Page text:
The Tumbleweed (TW) is a concept for an artificial, tri-pedal, protein-based motor designed to move unidirectionally along a linear track by a diffusive tumbling motion. Artificial motors offer the unique opportunity to explore how motor performance depends on design details in a way that is open to experimental investigation. Prior studies have shown that TW’s ability to complete many successive steps can be critically dependent on the motor’s diffusional step time. Here, we present a simulation study targeted at determining how to minimize the diffusional step time of the TW motor as a function of two particular design choices: nonspecific motor-track interactions and molecular flexibility. We determine an optimal nonspecific interaction strength and establish a set of criteria for optimal molecular flexibility as a function of the nonspecific interaction.We discuss our results in the context of similarities to biological, linear stepping diffusive molecular motors with the aim of identifying general engineering principles for protein motors.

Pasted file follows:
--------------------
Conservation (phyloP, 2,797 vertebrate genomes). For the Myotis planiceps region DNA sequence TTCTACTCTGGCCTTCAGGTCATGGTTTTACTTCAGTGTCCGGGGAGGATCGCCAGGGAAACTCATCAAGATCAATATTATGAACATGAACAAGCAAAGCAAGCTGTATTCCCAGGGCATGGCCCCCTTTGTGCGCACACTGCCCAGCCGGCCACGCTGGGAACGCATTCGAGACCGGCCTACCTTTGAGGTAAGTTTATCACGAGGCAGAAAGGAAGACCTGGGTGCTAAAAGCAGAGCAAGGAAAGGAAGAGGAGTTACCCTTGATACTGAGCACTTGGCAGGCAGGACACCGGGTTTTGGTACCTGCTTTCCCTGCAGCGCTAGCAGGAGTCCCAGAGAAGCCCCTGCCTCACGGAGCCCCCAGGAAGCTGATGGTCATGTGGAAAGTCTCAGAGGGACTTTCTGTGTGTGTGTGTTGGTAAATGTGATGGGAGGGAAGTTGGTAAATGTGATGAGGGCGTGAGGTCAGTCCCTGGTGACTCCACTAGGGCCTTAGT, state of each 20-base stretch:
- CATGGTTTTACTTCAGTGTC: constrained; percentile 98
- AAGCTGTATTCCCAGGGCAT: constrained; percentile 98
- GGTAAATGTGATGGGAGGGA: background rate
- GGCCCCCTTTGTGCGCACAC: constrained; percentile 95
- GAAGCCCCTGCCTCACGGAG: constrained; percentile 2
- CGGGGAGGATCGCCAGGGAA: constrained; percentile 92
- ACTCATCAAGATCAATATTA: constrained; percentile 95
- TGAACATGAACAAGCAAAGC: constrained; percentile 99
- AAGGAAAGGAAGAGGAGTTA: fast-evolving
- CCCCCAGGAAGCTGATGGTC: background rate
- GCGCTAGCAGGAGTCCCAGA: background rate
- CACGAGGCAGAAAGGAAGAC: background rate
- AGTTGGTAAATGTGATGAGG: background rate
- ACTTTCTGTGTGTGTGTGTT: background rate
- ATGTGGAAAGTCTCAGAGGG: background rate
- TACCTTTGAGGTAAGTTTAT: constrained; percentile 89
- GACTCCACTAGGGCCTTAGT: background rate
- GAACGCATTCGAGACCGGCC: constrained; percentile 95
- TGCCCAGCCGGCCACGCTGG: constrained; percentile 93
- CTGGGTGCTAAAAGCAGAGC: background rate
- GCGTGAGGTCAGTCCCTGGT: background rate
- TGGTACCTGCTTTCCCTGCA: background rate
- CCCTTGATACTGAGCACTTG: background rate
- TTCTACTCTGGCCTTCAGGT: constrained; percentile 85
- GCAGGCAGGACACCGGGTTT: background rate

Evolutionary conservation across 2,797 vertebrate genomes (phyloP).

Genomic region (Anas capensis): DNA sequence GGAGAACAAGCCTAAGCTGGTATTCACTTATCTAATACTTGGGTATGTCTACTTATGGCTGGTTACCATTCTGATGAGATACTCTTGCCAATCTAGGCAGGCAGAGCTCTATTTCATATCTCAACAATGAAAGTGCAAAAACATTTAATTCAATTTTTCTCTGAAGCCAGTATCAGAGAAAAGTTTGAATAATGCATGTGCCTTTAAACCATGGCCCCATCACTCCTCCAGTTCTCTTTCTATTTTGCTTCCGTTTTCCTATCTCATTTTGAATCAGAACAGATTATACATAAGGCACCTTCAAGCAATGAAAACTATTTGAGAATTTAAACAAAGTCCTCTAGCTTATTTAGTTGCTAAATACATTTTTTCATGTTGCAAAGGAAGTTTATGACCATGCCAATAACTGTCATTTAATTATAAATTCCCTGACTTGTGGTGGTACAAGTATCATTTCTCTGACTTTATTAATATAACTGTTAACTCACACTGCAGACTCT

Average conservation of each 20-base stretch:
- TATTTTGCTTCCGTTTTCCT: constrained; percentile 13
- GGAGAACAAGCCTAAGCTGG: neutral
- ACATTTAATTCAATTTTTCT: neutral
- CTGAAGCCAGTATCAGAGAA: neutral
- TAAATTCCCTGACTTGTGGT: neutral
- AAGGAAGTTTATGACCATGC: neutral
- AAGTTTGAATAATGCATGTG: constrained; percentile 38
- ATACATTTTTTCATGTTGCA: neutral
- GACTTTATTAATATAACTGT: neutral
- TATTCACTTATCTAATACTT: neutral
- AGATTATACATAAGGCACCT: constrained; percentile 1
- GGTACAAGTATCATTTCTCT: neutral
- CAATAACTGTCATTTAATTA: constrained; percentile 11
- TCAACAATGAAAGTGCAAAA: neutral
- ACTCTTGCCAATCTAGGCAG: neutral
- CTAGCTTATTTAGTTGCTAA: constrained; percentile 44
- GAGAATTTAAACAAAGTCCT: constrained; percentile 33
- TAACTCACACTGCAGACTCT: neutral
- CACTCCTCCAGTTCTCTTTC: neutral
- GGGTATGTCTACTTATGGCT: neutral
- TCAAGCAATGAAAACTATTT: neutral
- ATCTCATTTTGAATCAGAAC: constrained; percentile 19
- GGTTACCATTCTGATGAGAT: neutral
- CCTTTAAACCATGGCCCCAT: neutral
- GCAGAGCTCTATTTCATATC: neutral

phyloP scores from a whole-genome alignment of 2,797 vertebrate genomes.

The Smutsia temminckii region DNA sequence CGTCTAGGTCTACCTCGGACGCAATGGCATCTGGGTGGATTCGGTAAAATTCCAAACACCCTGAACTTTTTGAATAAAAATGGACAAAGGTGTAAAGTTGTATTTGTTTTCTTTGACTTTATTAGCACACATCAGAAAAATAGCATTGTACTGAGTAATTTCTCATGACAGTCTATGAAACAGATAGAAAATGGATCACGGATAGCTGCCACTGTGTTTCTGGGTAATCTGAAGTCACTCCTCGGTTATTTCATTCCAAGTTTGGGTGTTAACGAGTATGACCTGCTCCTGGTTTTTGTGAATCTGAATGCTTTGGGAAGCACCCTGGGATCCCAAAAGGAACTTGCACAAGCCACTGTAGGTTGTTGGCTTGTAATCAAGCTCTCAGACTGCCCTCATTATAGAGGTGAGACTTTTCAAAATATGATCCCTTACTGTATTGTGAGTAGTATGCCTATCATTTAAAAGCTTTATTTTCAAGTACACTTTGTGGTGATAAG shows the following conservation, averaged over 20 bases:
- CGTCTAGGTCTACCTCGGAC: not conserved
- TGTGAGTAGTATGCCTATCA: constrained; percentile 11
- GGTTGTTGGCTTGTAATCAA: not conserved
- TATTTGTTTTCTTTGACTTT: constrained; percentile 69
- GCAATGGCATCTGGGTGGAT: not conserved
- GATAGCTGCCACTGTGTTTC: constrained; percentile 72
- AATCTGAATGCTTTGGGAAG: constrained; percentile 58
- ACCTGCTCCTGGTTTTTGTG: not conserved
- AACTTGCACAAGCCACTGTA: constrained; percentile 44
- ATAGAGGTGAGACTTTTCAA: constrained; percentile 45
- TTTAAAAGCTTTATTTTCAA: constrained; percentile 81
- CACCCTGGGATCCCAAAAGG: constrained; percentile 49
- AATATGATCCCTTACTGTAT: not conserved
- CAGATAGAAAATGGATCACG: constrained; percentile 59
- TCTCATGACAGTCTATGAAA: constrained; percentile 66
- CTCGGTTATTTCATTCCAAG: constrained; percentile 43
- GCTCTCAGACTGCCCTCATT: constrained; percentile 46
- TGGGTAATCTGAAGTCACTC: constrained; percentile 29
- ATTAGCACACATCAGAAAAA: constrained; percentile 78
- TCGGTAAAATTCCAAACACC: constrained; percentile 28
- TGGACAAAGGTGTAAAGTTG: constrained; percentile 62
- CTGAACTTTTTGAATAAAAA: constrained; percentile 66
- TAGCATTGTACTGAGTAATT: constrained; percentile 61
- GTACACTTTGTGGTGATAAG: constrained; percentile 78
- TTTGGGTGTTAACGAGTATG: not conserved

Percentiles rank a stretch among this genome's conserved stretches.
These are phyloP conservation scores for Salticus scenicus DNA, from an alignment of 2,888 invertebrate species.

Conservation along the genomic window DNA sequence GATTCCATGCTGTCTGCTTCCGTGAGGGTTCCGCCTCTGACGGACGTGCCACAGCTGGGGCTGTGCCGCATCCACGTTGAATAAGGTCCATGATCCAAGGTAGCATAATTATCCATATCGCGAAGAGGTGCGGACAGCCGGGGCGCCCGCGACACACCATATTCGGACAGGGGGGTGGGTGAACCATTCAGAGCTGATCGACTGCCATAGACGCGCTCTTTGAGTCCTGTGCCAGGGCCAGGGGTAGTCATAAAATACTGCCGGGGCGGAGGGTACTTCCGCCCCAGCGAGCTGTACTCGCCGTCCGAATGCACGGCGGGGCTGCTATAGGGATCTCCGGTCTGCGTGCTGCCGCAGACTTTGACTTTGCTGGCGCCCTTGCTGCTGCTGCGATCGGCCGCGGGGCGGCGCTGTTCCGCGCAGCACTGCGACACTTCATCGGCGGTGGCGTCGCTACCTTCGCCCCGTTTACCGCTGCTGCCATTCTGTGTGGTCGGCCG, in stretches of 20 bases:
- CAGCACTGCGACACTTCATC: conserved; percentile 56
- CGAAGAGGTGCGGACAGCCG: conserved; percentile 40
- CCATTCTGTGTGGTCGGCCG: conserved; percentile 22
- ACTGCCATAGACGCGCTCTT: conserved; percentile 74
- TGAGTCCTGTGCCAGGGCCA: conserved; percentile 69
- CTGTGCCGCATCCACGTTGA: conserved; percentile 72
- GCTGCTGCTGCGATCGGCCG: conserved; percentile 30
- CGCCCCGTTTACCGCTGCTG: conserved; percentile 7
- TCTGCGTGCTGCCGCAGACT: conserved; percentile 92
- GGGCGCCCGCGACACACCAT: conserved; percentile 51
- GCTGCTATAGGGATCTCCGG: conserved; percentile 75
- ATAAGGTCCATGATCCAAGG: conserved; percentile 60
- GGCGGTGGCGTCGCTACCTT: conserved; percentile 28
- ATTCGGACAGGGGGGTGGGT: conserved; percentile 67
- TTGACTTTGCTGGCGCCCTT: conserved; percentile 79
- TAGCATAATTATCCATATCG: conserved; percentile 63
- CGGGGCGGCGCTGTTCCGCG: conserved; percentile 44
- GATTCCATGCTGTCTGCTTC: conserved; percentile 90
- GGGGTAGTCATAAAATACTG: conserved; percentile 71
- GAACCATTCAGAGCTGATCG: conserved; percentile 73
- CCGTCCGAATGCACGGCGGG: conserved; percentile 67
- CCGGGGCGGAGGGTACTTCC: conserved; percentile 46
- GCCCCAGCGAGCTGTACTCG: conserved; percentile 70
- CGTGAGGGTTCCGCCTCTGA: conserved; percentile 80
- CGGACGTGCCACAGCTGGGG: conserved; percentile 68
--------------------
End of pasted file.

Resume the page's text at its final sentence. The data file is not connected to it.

|Translated title of the contribution||Turning the performance of an artificial protein motor|
|Pages (from-to)||031922-1 - 031922-7|
|Number of pages||7|
|Journal||Physical Review E: Statistical, Nonlinear, and Soft Matter Physics|
|Publication status||Published - Sep 2011|